Paintings such as A Pair of Lovers in a Landscape, c.1643, and The Rape of Europa from the early 1650s, are exercises for connoisseurs. They are rich in both classical allusions — temples, grottoes, references to Ovid — and a pervasive eroticism. Walpole captured their mood perfectly: "His nymphs trail fringes and embroidery through meadows and purling streams." His pictures of musicians such as A Man Playing a Pipe, c.1648, are a direct reference to his Netherlandish roots and the work of the Utrecht painters Hendrick ter Brugghen and Gerrit von Honthorst. In The Concert, c.1650, he combined both themes: it is an allegory of love and music in which he included a self-portrait as the viol player surrounded by musicians and court beauties in various states of undress.
The most beautiful of all, though, is Nymphs by a Fountain, c.1654, in which five exhausted women sleep hugger-mugger in a Gainsboroughesque landscape. In their different poses Lely managed to show the nude in 360 degrees. The picture, a ravishing image of sensual lassitude, was owned by Dulwich College where the masters kept it under lock and key "for fear it should injure the morals of the boys". It might have too.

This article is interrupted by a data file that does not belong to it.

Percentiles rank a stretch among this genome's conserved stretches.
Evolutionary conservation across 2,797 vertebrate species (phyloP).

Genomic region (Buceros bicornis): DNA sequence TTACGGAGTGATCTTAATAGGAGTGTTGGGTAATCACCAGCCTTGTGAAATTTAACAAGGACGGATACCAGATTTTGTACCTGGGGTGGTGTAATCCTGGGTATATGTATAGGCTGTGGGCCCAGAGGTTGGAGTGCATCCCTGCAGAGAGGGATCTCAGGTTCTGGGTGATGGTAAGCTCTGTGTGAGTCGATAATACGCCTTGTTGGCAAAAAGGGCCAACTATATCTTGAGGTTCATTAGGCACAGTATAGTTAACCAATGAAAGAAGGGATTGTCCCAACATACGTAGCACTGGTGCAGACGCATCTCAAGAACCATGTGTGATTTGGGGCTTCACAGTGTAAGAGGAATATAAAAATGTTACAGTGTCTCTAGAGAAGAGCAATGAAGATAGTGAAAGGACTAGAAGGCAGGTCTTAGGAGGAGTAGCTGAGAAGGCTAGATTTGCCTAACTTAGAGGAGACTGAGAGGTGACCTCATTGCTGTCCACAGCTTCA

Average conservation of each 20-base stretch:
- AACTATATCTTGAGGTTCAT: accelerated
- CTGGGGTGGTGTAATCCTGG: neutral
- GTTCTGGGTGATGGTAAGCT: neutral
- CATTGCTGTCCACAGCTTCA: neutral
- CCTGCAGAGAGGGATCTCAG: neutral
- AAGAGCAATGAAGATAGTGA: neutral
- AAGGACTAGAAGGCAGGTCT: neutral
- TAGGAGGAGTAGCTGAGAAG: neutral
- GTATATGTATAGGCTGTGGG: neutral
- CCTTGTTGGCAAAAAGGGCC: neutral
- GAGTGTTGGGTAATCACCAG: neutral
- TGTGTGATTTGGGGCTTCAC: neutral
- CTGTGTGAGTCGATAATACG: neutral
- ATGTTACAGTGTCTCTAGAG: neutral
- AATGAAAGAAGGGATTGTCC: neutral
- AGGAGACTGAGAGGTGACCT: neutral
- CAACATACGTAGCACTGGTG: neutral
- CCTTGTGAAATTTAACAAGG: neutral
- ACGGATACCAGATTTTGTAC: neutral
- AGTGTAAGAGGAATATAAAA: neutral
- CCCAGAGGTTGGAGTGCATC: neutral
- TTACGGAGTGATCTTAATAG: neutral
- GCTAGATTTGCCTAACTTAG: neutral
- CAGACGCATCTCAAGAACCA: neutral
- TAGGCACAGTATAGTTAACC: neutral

Lely clearly understood that difficult times called for alluring pastorals and painted some 35 such subject pictures: the fact that he produced several versions of some of them is evidence that they had an appreciative audience, one that this excellent exhibition will resuscitate.
The Stuart dynasty is also the focus of the exhibition at the National Portrait Gallery, in this instance Henry, Prince of Wales, the eldest son of James I, who, had he lived, would have been king rather than his hapless brother Charles I. Henry, handsome, intelligent and cultured — a true Renaissance prince — was the first male heir apparent in England for more than 50 years and was the great hope for Protestantism. His promise did not reach fruition: he died aged 18 in 1612 leaving his countrymen "passionately bewailing so great a losse".
The Lost Prince brings together not just paintings and drawings of Henry by the likes of Nicholas Hilliard, Isaac Oliver and Robert Peake but artefacts associated with him including armour, masque designs by Inigo Jones and poems by Ben Jonson in his own hand. They are the remains of a short-lived golden age of patronage and as well as numbering objects of real beauty are a testament to one of English history's great what might have beens.